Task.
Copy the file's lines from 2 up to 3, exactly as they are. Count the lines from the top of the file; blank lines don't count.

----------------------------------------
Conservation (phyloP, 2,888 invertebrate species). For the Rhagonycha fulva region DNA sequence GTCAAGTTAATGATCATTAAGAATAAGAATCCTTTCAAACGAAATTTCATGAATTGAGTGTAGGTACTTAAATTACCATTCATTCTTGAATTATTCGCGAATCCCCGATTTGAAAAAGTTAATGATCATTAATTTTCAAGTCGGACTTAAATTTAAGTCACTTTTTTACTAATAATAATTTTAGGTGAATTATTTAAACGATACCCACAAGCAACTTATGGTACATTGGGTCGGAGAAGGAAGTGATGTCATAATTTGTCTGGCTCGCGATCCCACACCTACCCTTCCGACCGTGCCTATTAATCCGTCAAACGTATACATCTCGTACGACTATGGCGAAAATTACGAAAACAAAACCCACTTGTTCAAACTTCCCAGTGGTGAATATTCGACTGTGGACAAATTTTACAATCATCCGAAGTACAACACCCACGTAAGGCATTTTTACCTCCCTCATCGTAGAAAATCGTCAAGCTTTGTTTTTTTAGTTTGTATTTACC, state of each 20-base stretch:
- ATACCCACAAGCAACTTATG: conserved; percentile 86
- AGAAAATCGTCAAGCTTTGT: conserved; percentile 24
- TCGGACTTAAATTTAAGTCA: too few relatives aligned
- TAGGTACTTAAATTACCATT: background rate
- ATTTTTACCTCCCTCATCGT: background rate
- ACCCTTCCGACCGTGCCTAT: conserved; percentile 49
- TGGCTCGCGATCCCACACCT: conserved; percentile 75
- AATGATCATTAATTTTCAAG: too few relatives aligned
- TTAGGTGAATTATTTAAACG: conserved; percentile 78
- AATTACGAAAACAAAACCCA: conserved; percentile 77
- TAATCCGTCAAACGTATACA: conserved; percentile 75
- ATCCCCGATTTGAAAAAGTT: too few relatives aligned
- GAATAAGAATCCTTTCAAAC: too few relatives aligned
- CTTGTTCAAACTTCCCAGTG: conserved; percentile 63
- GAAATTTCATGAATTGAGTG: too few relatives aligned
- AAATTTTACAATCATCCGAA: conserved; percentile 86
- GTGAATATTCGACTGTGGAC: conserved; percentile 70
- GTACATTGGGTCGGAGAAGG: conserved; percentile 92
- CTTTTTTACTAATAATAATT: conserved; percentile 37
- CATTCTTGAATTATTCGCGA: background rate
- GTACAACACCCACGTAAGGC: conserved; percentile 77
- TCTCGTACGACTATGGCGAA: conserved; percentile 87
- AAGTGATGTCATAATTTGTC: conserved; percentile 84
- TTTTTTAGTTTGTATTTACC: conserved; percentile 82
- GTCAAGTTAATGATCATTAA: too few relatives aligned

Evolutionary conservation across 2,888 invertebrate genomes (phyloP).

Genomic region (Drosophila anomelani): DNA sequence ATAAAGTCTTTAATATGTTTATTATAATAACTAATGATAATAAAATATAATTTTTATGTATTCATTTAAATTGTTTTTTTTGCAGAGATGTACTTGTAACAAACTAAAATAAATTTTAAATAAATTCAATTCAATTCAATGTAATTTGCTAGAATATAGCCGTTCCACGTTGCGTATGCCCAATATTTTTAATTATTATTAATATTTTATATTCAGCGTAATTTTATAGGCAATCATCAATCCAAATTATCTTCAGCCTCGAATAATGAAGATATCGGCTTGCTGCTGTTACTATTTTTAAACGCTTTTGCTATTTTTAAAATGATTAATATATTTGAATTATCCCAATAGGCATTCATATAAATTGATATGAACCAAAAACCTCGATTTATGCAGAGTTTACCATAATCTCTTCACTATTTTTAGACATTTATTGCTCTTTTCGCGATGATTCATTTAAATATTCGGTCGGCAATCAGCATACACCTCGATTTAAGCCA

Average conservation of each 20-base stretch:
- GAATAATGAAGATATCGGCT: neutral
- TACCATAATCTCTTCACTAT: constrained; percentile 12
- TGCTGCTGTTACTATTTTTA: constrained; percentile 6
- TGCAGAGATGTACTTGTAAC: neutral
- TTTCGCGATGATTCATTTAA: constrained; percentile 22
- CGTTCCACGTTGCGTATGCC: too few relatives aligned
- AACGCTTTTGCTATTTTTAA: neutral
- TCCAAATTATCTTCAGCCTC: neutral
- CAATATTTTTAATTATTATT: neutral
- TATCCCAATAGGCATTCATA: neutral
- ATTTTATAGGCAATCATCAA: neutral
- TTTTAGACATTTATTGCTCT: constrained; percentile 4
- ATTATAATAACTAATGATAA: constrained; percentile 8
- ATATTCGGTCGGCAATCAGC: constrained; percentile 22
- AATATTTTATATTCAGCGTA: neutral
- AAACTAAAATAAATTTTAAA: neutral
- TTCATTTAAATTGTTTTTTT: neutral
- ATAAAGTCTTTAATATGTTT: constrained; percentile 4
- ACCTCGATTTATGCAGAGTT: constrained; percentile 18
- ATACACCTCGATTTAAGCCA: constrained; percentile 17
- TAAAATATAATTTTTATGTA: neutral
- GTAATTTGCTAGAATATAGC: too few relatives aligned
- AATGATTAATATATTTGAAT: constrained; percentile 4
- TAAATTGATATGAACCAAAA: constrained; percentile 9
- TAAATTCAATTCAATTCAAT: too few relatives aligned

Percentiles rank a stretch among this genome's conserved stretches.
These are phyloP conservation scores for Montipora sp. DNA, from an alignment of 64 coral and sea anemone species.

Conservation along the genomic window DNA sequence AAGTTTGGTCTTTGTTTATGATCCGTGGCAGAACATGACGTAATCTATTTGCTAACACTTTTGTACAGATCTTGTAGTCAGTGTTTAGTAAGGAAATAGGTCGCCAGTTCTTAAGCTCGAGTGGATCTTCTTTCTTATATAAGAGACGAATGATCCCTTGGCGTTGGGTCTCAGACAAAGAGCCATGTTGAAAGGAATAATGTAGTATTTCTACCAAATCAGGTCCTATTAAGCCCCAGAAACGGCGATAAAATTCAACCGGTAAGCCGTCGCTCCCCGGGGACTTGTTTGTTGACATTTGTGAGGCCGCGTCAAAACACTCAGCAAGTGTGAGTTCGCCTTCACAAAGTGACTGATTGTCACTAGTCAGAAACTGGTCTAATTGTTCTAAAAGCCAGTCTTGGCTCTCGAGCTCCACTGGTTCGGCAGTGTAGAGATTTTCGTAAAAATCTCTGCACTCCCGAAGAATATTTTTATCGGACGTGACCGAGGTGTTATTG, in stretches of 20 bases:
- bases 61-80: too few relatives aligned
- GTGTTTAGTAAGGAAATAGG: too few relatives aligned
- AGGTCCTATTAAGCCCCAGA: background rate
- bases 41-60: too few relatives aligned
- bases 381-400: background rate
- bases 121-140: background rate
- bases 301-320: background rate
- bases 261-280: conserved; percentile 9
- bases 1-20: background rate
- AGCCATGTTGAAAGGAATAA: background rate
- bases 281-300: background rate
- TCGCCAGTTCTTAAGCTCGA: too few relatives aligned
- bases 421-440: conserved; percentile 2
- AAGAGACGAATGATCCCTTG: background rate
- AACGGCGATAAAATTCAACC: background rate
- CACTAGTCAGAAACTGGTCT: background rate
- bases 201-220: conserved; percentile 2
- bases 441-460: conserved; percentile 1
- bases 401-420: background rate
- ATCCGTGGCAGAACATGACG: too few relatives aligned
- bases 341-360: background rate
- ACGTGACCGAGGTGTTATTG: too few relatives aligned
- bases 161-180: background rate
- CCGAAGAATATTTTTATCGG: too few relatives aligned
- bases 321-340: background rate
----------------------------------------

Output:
- ATACCCACAAGCAACTTATG: conserved; percentile 86
- AGAAAATCGTCAAGCTTTGT: conserved; percentile 24